Each chapter of The Closet focuses on an item of clothing from the wardrobes of my past. From the blue princess dress I wanted to wear as a little boy, but felt too ashamed to do so, to the white Nike caps the first boys I fancied wore, to the pair of Gucci loafers I bought to impress the boy I loved at the time, clothes are the vehicle through which I tell my story. I believe clothing has the power to communicate meaning and memory, but the book is also about me coming to terms with my sexuality, and understanding who I am and where I fit in the world. I hope it’s a relatable story and a book for people who may be going through a similar thing or have kids who are.
I started writing the book in lockdown. During that time, I read The Velvet Rage by Alan Downs, which is about coming to terms with being a gay man in a straight man's world, and it made me think about my own relationship with my sexuality and who I am – and it made me realise I wasn't quite as okay as I thought I was. That was coupled with thoughts like, “God, I'm writing about trends and clothes, but no one can wear clothes right now and we're in the middle of an environmental crisis – is this the right time to be telling people to buy more?” But that didn't stop me loving clothes, so I thought, “Well, how can I write about them with meaning?” I'd reached a point in my journalistic career where I'd interviewed all these amazing designers and there wasn’t much I hadn’t done, so writing a book to answer that question felt like the natural next step.
I decided I wanted to get into fashion as a career when I was 14. That’s when I began hanging out with the first person I fell for. We spent a lot of our time either shopping or looking through the pages of magazines like Esquire and GQ, which he bought and I'd never really seen before. I’d dabbled in fashion before, when I used to go to the library with my mum in Roehampton. I remember picking up a Vivienne Westwood book. I read it and became obsessed with her and started drawing the women in the book who were dressed in her fantastical outfits, so I thought I wanted to be a fashion designer. Looking at those magazines with my friend, I thought maybe this was my route into that world.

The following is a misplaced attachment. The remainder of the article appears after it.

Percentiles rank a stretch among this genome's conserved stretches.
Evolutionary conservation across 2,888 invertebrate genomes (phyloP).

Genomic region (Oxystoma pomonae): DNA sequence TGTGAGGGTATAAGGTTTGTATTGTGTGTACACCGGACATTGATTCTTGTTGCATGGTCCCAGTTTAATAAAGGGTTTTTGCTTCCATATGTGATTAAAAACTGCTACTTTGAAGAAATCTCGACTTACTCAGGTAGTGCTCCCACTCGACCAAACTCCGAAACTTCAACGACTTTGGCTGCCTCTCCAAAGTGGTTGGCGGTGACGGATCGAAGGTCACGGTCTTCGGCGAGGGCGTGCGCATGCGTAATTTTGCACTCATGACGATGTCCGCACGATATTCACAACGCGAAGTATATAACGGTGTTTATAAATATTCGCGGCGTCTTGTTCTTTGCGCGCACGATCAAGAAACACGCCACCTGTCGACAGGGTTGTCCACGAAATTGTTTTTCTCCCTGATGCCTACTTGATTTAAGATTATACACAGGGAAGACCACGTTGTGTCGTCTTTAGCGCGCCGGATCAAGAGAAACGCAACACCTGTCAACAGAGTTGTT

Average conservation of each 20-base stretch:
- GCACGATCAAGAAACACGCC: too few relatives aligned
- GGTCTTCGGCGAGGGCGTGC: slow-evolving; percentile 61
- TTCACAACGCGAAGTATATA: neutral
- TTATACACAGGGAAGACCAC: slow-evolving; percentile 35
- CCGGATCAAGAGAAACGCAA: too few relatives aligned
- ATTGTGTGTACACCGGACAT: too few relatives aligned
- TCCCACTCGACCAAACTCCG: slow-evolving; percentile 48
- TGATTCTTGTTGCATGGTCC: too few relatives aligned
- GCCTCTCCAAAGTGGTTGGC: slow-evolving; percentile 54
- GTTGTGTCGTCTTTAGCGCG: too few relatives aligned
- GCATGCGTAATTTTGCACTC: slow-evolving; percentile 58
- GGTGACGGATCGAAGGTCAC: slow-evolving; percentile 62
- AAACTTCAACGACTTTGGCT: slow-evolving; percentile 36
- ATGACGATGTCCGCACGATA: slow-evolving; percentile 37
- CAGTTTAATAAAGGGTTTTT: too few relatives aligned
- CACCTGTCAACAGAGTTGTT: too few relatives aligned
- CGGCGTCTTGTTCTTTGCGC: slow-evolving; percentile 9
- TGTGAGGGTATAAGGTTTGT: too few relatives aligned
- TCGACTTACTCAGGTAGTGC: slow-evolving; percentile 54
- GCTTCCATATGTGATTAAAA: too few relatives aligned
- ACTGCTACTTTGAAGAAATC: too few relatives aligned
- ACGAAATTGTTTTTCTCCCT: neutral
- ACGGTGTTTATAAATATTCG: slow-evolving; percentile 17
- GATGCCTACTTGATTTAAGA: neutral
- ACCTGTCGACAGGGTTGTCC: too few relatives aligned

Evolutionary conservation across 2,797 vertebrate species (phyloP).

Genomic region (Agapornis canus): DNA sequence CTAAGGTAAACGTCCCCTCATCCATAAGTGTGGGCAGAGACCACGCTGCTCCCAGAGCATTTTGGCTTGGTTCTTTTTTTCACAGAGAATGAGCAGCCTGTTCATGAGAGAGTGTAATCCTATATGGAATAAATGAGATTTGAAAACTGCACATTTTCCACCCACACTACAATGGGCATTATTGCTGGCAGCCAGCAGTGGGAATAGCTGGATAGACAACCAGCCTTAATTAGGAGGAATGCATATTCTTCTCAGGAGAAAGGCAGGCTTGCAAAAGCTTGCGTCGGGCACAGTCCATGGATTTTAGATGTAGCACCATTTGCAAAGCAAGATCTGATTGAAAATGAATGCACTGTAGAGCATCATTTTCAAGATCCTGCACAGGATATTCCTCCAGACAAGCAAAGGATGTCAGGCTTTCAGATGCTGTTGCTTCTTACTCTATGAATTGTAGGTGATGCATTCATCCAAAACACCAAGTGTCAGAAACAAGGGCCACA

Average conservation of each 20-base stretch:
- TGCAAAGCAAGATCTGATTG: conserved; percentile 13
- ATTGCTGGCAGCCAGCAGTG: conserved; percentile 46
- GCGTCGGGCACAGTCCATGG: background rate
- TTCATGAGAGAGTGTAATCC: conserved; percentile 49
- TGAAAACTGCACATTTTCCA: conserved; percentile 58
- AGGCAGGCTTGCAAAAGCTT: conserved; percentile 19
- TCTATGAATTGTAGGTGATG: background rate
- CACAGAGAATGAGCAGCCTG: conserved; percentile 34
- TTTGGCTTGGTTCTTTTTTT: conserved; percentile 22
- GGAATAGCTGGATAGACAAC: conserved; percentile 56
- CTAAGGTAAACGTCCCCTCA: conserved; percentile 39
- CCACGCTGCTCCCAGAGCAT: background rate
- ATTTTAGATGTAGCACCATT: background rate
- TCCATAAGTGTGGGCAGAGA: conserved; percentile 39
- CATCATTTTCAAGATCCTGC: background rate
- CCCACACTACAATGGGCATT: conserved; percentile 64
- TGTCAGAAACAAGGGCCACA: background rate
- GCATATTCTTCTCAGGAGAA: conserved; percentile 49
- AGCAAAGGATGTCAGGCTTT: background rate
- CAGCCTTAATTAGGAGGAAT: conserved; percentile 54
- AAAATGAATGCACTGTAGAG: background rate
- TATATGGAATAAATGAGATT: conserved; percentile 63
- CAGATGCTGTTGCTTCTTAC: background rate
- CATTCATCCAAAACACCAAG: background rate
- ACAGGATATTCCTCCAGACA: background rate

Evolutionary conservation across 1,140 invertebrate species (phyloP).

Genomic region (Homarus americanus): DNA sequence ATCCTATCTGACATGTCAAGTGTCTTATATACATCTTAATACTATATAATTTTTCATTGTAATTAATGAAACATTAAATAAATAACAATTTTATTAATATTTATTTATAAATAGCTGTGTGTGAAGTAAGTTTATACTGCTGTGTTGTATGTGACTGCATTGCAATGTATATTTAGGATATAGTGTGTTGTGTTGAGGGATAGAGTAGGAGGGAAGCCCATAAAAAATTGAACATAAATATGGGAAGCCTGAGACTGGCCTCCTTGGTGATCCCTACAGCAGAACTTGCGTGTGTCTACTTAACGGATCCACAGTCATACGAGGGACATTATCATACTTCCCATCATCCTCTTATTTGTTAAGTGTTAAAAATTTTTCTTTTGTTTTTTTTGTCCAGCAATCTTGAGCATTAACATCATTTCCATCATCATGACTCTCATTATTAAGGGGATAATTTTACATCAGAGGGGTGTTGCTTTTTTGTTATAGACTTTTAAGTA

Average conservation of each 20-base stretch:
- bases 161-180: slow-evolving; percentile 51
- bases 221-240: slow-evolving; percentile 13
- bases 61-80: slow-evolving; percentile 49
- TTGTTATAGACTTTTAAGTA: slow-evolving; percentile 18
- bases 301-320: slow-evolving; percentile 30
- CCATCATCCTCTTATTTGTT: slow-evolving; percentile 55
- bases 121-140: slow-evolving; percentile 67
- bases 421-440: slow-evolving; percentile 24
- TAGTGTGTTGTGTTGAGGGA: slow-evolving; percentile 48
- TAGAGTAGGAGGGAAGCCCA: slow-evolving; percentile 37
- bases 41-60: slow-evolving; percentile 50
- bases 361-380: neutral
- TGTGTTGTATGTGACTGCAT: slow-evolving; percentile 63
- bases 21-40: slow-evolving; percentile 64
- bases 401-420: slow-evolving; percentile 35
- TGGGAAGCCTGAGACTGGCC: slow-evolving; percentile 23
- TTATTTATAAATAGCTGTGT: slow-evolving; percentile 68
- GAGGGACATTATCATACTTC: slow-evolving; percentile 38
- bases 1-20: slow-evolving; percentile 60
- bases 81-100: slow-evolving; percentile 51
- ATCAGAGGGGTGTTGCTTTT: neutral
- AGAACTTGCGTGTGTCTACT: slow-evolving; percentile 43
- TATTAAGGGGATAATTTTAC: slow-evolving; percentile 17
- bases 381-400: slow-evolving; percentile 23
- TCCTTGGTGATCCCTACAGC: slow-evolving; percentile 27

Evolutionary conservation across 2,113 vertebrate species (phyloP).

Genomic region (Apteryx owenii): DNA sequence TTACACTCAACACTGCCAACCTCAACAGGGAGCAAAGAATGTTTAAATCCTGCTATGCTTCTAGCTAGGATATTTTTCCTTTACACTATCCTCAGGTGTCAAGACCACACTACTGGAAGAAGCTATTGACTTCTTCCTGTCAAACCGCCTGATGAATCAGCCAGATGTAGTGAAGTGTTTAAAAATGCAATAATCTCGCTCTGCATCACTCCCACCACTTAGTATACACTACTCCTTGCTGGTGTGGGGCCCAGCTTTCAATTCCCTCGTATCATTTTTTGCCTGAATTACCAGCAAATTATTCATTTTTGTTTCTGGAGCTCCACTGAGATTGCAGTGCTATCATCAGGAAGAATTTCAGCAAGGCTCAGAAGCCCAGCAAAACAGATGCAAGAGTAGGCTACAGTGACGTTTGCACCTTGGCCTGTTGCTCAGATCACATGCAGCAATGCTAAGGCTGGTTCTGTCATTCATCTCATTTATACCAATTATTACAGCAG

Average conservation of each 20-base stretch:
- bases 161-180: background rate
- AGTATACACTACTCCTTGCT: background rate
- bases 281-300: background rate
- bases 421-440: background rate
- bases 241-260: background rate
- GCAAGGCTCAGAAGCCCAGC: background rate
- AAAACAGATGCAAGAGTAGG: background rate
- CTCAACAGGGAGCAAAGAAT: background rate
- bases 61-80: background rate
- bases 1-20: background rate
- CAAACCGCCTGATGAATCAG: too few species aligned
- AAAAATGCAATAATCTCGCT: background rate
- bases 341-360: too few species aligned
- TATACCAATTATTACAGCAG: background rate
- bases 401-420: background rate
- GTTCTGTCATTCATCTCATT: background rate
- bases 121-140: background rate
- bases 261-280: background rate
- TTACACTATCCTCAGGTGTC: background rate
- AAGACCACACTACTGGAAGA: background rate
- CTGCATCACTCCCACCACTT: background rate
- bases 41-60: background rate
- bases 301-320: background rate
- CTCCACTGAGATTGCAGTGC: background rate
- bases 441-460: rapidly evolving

When I got into fashion, I fell in love with the drama of it and the crazy people who inhabit that world. I love the newness and the craft that goes into making these amazing garments – and the transformative power of walking into an event wearing something you wouldn’t usually wear and feeling completely different, like you can conquer a space.
I got the first interview with Virgil Abloh when he moved to Louis Vuitton in Paris before his first show. I also interviewed Donatella Versace and she was as fantastic as you’d imagine. I feel very privileged to have gone to shows in Paris, Milan and New York from 2012 to 2016, when they were such exciting places to be. We would be away for weeks at a time – it was an exhausting experience, and I would have to pack two suitcases, but to go and see all those amazing things and meet those people, and eat at incredible restaurants and stay in incredible hotels, was like a dream. I miss it... sometimes.